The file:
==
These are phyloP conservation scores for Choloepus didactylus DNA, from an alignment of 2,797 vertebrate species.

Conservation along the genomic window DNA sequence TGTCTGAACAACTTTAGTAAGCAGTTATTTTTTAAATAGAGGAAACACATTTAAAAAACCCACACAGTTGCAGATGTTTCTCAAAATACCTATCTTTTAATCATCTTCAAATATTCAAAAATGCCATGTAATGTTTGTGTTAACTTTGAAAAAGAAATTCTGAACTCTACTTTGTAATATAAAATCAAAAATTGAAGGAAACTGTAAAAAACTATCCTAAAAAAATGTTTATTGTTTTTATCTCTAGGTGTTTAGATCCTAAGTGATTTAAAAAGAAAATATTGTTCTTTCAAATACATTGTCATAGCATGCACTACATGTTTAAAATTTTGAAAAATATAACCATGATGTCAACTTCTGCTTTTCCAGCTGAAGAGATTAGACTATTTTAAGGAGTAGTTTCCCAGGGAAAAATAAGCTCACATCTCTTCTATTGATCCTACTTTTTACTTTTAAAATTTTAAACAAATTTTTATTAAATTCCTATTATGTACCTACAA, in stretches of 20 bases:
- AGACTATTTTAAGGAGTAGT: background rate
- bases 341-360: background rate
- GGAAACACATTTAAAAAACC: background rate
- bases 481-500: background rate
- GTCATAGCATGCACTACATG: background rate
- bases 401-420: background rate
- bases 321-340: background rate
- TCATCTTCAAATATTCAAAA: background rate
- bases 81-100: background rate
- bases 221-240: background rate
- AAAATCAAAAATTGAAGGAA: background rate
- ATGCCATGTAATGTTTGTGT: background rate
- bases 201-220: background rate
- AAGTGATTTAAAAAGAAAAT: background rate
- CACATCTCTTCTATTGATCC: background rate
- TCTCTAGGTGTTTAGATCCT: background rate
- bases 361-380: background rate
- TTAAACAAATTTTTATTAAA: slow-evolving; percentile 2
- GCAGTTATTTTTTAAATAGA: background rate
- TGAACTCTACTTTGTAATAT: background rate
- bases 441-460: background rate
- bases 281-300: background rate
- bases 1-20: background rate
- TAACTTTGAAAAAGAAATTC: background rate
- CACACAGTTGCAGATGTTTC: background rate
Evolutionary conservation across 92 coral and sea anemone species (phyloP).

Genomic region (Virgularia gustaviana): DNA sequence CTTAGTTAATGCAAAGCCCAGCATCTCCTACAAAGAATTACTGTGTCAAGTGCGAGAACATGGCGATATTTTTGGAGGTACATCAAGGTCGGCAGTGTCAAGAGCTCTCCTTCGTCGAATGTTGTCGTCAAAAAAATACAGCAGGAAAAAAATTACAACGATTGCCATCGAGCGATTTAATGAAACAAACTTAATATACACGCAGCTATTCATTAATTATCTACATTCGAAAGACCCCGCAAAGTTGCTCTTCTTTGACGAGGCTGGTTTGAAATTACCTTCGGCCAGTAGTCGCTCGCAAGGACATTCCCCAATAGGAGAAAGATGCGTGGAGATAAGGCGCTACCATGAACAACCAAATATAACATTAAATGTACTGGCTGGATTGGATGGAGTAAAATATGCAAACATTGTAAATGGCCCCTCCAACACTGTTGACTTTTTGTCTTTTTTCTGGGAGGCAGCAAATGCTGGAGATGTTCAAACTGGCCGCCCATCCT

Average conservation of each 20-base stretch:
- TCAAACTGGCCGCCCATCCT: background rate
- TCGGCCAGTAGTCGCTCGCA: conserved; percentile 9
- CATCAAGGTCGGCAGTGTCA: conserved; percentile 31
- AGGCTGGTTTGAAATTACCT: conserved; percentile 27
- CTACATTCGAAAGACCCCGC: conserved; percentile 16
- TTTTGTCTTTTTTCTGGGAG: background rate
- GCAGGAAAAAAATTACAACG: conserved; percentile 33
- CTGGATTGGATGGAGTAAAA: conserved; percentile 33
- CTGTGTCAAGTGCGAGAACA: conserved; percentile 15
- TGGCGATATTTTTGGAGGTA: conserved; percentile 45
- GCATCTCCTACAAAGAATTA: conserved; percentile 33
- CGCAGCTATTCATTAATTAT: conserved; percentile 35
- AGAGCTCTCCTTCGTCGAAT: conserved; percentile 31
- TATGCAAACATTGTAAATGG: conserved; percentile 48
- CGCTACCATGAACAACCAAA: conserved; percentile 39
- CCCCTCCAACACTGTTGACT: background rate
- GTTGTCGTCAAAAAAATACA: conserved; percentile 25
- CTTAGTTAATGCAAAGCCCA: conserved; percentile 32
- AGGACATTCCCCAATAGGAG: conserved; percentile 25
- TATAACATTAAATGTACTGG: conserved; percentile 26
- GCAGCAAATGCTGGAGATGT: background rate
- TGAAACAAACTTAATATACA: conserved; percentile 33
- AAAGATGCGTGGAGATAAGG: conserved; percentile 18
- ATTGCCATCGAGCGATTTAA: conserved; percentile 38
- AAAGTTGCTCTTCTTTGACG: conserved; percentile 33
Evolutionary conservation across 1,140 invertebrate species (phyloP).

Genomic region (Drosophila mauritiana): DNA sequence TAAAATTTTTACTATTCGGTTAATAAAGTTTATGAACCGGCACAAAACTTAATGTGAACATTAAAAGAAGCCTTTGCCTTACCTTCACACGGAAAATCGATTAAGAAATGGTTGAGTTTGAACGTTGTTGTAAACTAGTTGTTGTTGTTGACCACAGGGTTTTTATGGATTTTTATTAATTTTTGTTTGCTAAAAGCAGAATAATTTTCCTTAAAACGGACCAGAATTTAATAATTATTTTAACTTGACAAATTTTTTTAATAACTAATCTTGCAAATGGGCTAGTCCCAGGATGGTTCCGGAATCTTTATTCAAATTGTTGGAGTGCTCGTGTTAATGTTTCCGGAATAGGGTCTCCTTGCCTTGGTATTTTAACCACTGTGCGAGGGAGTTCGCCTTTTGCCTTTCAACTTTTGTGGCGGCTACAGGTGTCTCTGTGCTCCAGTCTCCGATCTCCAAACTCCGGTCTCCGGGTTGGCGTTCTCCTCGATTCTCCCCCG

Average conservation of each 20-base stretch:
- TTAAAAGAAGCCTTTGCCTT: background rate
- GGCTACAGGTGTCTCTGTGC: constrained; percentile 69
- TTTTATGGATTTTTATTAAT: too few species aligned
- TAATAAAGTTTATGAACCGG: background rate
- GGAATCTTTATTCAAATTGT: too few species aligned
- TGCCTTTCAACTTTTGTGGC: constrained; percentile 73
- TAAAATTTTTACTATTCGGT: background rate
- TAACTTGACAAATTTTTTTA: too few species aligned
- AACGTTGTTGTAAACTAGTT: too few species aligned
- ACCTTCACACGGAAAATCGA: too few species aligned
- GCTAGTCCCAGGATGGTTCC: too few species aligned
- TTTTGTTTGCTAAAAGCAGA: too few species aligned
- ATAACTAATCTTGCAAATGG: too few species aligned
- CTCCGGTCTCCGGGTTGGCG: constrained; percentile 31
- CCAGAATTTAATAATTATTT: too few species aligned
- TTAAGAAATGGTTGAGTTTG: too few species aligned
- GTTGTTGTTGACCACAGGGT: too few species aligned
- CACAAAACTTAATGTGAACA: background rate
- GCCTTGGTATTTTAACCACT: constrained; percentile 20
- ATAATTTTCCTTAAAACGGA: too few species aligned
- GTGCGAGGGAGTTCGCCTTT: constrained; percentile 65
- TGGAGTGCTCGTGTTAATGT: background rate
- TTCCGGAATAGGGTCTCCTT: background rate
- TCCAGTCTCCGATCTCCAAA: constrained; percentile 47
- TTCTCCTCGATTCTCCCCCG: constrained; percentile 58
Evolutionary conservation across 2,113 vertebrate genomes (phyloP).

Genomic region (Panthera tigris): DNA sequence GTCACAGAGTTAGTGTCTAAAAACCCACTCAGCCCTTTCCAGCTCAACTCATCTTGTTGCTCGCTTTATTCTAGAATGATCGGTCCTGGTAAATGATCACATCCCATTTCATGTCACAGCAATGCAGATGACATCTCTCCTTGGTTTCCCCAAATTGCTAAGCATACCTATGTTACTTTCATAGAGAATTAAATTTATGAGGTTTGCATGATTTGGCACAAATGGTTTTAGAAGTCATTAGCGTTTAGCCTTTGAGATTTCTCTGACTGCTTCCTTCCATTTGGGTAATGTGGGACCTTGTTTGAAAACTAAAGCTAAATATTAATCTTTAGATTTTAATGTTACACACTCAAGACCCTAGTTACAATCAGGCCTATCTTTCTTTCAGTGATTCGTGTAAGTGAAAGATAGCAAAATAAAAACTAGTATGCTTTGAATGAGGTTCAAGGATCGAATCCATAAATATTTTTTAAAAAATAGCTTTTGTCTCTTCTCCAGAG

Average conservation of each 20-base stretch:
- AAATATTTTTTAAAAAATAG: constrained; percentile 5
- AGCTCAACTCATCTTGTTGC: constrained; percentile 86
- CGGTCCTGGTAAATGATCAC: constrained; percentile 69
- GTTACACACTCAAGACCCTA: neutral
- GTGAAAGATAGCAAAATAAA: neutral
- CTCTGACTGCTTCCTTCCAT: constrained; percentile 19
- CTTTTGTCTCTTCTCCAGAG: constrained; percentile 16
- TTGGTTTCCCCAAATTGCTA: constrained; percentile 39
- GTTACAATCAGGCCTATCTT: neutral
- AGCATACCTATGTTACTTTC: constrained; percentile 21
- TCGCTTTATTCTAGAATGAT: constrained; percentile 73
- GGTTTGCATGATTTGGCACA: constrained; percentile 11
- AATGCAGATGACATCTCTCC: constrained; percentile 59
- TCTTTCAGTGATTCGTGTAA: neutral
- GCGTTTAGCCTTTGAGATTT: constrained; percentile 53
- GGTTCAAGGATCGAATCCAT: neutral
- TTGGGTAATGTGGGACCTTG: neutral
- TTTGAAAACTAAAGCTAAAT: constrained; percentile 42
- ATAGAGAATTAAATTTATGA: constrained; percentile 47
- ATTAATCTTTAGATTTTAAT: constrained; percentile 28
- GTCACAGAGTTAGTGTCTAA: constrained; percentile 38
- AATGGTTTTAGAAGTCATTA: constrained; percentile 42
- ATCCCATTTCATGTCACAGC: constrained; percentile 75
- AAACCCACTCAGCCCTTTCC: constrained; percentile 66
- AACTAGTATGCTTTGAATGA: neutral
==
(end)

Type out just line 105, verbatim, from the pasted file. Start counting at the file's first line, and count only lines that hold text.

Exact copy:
- ATAGAGAATTAAATTTATGA: constrained; percentile 47